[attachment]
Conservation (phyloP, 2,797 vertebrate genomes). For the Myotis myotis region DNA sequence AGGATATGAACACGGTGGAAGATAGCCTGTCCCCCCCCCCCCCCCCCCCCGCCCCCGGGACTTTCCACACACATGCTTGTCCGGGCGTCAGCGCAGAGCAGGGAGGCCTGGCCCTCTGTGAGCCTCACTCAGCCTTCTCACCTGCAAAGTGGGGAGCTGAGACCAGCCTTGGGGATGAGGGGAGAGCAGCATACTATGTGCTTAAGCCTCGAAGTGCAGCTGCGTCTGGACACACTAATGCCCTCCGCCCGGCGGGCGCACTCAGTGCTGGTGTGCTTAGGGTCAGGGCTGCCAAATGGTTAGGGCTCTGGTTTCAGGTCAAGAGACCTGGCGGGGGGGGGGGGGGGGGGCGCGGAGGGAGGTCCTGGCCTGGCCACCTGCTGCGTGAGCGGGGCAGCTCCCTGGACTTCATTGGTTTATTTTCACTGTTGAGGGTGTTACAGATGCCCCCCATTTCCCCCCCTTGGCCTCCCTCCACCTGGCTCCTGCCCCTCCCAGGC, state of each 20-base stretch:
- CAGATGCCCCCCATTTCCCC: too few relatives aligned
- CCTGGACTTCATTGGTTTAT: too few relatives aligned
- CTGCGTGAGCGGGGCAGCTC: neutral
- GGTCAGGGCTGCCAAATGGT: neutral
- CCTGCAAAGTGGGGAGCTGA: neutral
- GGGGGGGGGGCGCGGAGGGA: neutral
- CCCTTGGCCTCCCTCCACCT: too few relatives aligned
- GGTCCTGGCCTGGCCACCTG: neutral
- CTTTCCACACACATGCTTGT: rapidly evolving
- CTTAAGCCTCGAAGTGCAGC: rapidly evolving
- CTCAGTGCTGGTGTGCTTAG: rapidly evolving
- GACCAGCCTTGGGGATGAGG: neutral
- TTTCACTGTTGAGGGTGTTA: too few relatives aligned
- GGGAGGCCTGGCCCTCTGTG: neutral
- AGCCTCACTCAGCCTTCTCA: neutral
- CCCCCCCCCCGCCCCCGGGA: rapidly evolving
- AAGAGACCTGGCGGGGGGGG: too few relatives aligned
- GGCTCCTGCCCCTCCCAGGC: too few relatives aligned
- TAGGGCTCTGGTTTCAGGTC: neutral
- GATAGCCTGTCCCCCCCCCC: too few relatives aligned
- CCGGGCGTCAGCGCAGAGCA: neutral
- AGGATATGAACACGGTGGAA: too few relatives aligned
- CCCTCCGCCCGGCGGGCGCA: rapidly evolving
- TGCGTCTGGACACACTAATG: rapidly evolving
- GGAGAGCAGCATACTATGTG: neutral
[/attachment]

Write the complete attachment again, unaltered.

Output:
Conservation (phyloP, 2,797 vertebrate genomes). For the Myotis myotis region DNA sequence AGGATATGAACACGGTGGAAGATAGCCTGTCCCCCCCCCCCCCCCCCCCCGCCCCCGGGACTTTCCACACACATGCTTGTCCGGGCGTCAGCGCAGAGCAGGGAGGCCTGGCCCTCTGTGAGCCTCACTCAGCCTTCTCACCTGCAAAGTGGGGAGCTGAGACCAGCCTTGGGGATGAGGGGAGAGCAGCATACTATGTGCTTAAGCCTCGAAGTGCAGCTGCGTCTGGACACACTAATGCCCTCCGCCCGGCGGGCGCACTCAGTGCTGGTGTGCTTAGGGTCAGGGCTGCCAAATGGTTAGGGCTCTGGTTTCAGGTCAAGAGACCTGGCGGGGGGGGGGGGGGGGGGCGCGGAGGGAGGTCCTGGCCTGGCCACCTGCTGCGTGAGCGGGGCAGCTCCCTGGACTTCATTGGTTTATTTTCACTGTTGAGGGTGTTACAGATGCCCCCCATTTCCCCCCCTTGGCCTCCCTCCACCTGGCTCCTGCCCCTCCCAGGC, state of each 20-base stretch:
- CAGATGCCCCCCATTTCCCC: too few relatives aligned
- CCTGGACTTCATTGGTTTAT: too few relatives aligned
- CTGCGTGAGCGGGGCAGCTC: neutral
- GGTCAGGGCTGCCAAATGGT: neutral
- CCTGCAAAGTGGGGAGCTGA: neutral
- GGGGGGGGGGCGCGGAGGGA: neutral
- CCCTTGGCCTCCCTCCACCT: too few relatives aligned
- GGTCCTGGCCTGGCCACCTG: neutral
- CTTTCCACACACATGCTTGT: rapidly evolving
- CTTAAGCCTCGAAGTGCAGC: rapidly evolving
- CTCAGTGCTGGTGTGCTTAG: rapidly evolving
- GACCAGCCTTGGGGATGAGG: neutral
- TTTCACTGTTGAGGGTGTTA: too few relatives aligned
- GGGAGGCCTGGCCCTCTGTG: neutral
- AGCCTCACTCAGCCTTCTCA: neutral
- CCCCCCCCCCGCCCCCGGGA: rapidly evolving
- AAGAGACCTGGCGGGGGGGG: too few relatives aligned
- GGCTCCTGCCCCTCCCAGGC: too few relatives aligned
- TAGGGCTCTGGTTTCAGGTC: neutral
- GATAGCCTGTCCCCCCCCCC: too few relatives aligned
- CCGGGCGTCAGCGCAGAGCA: neutral
- AGGATATGAACACGGTGGAA: too few relatives aligned
- CCCTCCGCCCGGCGGGCGCA: rapidly evolving
- TGCGTCTGGACACACTAATG: rapidly evolving
- GGAGAGCAGCATACTATGTG: neutral